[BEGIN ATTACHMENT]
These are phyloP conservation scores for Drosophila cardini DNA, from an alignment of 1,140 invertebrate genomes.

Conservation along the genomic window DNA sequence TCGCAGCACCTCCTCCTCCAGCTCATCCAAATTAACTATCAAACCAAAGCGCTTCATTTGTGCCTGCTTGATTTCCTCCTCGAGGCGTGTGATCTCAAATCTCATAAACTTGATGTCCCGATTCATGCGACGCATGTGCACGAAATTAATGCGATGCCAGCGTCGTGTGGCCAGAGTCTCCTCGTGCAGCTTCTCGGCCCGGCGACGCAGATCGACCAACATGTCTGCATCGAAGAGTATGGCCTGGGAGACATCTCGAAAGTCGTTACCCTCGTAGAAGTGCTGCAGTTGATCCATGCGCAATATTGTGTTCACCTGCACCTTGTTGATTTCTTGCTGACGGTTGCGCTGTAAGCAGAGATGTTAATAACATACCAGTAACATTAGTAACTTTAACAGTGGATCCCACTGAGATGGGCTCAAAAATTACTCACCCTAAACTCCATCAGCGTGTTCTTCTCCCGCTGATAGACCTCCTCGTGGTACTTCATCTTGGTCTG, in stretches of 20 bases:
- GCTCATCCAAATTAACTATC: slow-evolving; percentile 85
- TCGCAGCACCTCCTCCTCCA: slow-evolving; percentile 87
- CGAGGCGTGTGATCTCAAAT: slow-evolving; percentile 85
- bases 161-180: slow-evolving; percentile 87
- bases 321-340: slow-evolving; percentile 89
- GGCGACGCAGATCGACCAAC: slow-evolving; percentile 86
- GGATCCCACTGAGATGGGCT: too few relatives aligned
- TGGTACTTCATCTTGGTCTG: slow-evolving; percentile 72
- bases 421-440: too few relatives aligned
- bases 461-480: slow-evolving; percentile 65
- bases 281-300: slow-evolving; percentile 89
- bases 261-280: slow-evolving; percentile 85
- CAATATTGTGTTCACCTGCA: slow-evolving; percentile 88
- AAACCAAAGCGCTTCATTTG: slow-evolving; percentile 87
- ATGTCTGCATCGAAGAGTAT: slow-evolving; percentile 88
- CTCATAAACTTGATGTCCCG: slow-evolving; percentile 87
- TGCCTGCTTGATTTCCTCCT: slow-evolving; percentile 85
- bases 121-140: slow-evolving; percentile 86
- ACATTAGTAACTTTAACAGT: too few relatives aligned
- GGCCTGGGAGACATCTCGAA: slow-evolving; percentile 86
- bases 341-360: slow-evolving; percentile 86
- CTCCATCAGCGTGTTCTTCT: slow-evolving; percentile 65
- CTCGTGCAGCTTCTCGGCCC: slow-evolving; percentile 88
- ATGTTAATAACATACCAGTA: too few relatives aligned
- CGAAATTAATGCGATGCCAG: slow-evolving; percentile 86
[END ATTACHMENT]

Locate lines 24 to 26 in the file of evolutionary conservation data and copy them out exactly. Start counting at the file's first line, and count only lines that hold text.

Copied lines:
- CTCCATCAGCGTGTTCTTCT: slow-evolving; percentile 65
- CTCGTGCAGCTTCTCGGCCC: slow-evolving; percentile 88
- ATGTTAATAACATACCAGTA: too few relatives aligned